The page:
Memorial bench for Second World War tragedy

Thursday 20th September 2018 1:05 pm
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Four generations of the Freeborn family at the Dartmouth War Memorial on Remembrance Sunday, pointing to Frederick’s name

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A memorial bench has been dedicated to the over 1,400 lives lost when the HMS Hood sank in 1941.

At St Clement’s Church on Thursday, September 13, the memorial stone bench was erected particularly in memory of Warrant Officer Frederick Charles Freeborn MBE and the 1,414 other lives lost during the sinking on May 24, 1941.

There were only three survivors when the ship was sunk by the German battleship, SS Bismarck.

The battlecruiser HMS Hood referred to as ‘The Mighty Hood’ was launched in 1920 and between the world wars was the largest and most powerful warship in the world.

However, by the time of the second world war she became outdated and could be penetrated by the massive high trajectory shells from the German ships.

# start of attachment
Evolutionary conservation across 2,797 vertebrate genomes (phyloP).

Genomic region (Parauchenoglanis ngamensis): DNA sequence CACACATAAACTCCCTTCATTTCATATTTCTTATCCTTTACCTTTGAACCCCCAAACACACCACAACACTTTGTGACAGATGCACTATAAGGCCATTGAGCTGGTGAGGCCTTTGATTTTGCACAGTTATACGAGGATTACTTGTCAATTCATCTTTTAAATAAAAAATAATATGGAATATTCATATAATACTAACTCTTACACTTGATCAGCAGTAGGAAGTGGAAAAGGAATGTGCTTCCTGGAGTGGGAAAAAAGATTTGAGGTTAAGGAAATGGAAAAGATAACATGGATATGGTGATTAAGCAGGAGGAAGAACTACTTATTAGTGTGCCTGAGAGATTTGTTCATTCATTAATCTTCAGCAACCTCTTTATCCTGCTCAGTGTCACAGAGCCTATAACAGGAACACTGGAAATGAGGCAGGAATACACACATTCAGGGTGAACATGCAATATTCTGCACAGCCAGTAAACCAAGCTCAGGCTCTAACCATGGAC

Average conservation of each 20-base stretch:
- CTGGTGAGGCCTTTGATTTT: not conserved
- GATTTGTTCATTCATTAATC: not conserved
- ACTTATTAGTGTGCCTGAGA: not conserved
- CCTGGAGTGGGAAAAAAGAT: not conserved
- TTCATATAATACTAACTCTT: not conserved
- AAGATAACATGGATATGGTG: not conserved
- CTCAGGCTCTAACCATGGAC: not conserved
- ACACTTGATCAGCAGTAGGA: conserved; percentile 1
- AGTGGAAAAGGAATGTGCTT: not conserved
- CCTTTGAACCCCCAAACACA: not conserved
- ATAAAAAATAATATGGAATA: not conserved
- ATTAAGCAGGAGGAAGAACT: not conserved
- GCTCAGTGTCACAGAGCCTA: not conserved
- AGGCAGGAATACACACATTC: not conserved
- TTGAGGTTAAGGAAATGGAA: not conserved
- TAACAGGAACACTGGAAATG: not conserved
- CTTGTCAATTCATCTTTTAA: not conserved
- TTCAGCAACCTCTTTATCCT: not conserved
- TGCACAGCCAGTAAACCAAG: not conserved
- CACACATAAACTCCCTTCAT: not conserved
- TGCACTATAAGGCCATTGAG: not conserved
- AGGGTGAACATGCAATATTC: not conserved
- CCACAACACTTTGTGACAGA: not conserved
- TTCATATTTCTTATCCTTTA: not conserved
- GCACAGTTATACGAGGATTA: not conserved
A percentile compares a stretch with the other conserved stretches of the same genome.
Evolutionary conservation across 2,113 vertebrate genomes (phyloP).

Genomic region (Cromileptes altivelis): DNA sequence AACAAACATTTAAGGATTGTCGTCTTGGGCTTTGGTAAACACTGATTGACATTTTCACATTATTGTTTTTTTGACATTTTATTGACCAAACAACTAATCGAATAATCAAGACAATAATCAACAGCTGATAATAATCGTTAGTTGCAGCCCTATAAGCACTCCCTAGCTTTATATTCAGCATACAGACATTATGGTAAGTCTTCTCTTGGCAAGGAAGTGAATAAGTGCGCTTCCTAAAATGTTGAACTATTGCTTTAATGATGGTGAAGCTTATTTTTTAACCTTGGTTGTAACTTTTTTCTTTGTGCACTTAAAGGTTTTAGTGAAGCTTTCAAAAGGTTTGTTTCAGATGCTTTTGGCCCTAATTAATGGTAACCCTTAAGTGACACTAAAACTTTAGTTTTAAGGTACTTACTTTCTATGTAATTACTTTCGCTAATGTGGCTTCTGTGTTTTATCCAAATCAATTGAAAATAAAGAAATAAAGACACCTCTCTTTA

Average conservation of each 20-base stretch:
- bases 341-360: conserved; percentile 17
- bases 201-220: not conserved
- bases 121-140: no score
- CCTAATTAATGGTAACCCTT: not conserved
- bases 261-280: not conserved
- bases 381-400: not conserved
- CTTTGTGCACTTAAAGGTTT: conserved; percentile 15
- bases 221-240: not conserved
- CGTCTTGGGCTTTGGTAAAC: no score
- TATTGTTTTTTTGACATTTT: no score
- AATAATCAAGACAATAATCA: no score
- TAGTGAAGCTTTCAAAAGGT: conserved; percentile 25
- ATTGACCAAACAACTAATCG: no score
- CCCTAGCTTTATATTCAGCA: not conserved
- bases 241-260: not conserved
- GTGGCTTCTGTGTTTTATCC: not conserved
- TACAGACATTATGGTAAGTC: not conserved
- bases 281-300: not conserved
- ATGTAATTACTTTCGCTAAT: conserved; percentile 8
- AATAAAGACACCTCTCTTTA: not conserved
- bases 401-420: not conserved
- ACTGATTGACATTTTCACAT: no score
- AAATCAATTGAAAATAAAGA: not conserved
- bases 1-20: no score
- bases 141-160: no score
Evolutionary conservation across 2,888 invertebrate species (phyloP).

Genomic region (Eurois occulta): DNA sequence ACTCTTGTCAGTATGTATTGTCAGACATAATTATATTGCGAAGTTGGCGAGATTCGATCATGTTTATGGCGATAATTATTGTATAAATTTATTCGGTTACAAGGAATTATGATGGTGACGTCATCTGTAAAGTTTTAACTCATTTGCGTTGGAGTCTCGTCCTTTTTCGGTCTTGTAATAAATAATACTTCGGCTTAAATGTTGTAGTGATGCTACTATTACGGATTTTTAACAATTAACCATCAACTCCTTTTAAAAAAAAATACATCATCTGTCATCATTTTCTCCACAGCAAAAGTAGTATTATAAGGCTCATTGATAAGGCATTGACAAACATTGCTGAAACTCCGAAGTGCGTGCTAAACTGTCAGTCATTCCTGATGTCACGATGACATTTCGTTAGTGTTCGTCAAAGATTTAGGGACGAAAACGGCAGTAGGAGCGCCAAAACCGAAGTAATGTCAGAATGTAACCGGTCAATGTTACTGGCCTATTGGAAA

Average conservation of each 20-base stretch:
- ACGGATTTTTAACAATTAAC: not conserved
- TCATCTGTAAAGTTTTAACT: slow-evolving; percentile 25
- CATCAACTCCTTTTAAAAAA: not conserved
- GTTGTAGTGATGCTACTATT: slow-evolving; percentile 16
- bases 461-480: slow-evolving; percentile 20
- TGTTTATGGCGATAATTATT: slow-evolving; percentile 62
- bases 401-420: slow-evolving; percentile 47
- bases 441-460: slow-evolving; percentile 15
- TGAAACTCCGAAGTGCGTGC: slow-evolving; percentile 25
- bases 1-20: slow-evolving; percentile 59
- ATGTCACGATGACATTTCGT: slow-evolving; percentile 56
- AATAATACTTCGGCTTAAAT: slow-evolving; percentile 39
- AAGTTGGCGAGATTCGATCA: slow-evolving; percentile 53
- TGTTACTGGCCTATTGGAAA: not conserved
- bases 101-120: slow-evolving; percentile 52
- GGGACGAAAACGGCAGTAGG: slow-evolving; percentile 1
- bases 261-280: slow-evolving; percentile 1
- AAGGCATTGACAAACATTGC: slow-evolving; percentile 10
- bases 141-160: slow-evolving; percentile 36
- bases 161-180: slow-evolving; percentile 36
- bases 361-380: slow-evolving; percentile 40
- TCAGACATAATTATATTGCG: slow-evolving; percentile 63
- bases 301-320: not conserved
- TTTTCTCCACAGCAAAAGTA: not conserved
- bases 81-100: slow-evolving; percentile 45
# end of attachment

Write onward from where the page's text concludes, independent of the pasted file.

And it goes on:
The stone bench dedicated to Frederick Freeborn and his comrades who sunk with the ship was given by his son Tony Freeborn, 89, a wing commander in the RAF and a long serving member of the Probus Club of Dartmouth.

The service was jointly led by Father Will Hazelwood, Father Bob Boyle and Padre Keith, the BRNC Naval chaplain.

In attendance was Captain Jolyon Woodard and serving members of the BRNC, members of Probus, Freemasons, Old Darts, our parish churches and family and friends of the Freeborn family.

The bench is sited at the north side of the church where many people can sit to rest and enjoy the view.

The Naval Prayer was read by Tony Freeborn RAF, the only son of Frederick Freeborn and the wreath was laid by Captain Woodard.

Frederick Freeborn was awarded the MBE after he died and the honour was awarded to his wife and son at Buckingham Palace after HMS Hood had sunk.

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